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If you’re wondering if Medishield Life itself is sufficient for hospitalisation coverage and what is the best hospitalisation shield plan in Singapore, this article will help touch on and address the key feature of shield plans across different insurers
MediShield Life is a compulsory basic health insurance plan for Singaporean/PR, administered by the Central Provident Fund (CPF) Board, which helps to pay for large hospital bills and selected costly outpatient treatments, such as dialysis and chemotherapy for cancer. Its aim is to reduce the medisave/cash needed to pay for large hospitalization bill.
Medishield Life together with additional private insurance coverage makes up an Integrated Shield Plan (IP). It is optional and can be paid using medisave subjected to withdrawal limits.
– As charge coverage for public and private hospitals
– Pre/post hospitalisation claim
– Providing a higher per policy year claim limit (can goes up to 2.5mil per policy year)
– Riders can be added to cover deductible and cover up to 95% of the total hospitalisation bill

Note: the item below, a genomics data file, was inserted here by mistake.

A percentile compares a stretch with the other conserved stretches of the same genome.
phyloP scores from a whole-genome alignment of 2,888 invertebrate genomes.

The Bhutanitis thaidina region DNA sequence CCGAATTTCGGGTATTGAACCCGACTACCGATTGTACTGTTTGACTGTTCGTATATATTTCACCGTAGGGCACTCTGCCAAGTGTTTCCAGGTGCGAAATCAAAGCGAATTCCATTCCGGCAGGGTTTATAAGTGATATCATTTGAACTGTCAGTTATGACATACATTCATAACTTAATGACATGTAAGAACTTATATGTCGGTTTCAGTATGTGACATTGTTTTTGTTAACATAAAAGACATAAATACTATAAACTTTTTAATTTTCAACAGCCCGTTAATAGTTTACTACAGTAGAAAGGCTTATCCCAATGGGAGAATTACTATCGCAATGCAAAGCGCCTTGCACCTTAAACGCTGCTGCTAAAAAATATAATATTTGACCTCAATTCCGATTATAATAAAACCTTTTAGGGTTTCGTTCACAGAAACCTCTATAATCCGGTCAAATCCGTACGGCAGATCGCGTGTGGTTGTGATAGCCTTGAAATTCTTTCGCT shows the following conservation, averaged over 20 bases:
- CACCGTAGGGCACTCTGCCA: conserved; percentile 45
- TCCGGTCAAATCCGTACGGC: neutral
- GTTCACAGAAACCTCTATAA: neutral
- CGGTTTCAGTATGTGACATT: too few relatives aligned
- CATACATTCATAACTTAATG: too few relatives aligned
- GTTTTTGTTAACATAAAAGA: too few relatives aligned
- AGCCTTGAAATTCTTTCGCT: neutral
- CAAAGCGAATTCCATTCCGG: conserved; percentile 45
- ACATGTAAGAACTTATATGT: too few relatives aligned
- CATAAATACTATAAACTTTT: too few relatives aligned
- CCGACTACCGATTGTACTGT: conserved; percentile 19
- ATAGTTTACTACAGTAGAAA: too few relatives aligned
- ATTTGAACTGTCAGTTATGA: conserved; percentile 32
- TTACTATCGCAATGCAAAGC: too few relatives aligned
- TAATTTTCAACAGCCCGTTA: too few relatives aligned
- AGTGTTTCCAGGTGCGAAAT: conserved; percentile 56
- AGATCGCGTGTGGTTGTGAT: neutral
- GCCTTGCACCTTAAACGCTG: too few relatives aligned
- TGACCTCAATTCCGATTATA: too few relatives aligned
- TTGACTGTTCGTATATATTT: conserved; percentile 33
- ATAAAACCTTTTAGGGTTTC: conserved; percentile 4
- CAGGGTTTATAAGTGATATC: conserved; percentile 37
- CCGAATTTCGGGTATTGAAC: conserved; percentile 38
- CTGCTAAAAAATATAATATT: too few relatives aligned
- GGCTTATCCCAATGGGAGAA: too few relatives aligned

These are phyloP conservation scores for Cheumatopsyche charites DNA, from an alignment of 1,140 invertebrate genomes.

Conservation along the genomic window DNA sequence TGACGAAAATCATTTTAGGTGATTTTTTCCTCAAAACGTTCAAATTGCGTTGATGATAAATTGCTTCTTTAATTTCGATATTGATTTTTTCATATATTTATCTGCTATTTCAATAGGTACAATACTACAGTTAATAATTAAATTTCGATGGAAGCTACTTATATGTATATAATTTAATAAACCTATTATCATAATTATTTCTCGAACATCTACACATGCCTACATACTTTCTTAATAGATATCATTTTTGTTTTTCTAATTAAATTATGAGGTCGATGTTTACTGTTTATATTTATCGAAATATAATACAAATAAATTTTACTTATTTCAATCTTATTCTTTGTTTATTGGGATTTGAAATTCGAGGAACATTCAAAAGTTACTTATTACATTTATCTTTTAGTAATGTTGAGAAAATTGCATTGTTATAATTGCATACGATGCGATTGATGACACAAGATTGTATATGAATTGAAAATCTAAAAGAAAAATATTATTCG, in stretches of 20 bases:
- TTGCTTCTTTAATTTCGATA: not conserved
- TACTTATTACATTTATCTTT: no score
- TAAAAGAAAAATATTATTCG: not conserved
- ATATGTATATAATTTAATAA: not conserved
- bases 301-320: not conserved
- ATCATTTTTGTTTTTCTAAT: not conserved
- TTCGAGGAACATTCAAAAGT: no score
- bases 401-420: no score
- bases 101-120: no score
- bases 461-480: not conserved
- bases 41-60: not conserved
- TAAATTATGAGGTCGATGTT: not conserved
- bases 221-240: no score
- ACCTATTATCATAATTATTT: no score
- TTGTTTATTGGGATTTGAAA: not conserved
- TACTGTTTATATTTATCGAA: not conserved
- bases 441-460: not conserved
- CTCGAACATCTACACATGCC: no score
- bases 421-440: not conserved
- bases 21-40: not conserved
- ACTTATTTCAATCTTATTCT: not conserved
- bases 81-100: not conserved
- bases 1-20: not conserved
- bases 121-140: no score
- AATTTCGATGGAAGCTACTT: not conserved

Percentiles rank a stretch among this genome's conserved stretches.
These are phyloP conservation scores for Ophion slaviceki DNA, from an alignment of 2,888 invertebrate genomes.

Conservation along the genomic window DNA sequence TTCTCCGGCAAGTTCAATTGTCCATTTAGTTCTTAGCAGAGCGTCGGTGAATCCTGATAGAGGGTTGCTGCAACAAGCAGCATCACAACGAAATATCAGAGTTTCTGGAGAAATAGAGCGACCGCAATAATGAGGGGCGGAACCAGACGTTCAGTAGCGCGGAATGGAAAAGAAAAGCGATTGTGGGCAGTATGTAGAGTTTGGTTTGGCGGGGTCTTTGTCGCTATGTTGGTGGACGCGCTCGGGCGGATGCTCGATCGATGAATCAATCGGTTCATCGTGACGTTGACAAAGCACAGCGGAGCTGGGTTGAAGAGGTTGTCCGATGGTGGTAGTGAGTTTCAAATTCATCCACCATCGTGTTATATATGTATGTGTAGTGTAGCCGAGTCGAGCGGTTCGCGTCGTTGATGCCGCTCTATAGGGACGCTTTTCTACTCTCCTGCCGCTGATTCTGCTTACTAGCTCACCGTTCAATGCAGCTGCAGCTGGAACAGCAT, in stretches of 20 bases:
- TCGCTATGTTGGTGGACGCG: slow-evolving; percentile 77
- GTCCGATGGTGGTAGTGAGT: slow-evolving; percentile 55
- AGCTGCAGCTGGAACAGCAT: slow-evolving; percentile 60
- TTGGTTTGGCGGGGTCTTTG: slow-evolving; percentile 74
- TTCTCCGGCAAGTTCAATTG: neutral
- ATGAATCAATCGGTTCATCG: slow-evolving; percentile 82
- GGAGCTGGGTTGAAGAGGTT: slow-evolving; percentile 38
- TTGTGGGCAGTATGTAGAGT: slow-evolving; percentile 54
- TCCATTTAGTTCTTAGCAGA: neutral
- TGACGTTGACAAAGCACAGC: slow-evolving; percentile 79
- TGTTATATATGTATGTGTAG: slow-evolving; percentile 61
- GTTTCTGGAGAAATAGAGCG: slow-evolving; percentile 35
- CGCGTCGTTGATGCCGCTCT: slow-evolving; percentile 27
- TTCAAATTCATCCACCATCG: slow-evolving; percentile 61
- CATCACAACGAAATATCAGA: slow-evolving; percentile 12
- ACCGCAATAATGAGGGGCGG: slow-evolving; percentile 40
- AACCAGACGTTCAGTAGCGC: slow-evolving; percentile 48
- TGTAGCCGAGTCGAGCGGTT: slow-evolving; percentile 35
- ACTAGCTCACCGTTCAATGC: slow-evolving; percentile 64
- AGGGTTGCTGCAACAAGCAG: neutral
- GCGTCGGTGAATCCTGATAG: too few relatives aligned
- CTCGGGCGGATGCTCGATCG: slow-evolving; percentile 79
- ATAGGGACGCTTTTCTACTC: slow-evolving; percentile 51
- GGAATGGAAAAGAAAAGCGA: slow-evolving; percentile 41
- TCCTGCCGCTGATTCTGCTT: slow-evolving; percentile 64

As per the image above, integrated shield plan and medishield life are complimenting each other and its mutually inclusive.
An IP without rider will require individual to pay a 10% co-insurance as well as deductibles. Here is a chart for easy references on deducible payable.
(Annual deductible for Life Assured age 80 years and below next birthday):
Now, let’s take this case scenario as an example.
Mr A, age 45, got warded in a private hospital and incurred a hospital bill of $100,000. He has an IP plan without rider and got to pay a deductible of $3,500 and a co insurance of 10% ($9,650). Amount he needs to fork out is $13,150 and amount claimable by IP is $86,850.
The primary purpose of adding a rider to IP’s main plan is to reduce out of pocket expenses with the exception of a 5% co-payment to be borne by the insured. Below is a table of comparison of premium of rider for Private Hospital from the various insurance companies for references. Payment of rider is only payable via cash.
Here is a general example of how adding rider to a main plan helps to reduce cash payable by life insured.
Mr A, age 45, got warded in a private hospital and incurred a hospital bill of $100,000.
Scenario 1: If Mr A seeks treatment via panel doctor:
He has an IP plan with a rider, amount he needs to fork out is $3,000 (5% co-payment caps at $3000) and amount claimable by IP is $97,000.
Scenario 2: If Mr A seeks treatment via non panel doctor:
He has an IP plan with a rider, amount he needs to fork out is $5,000 (5% co-payment, no caps) and amount claimable by IP is $95,000.
In conclusion, IPs can be used to protect your assets from draining away from paying excessive medical bills. Let us help you compare the right type of coverage across 8 insurance companies by filling the form below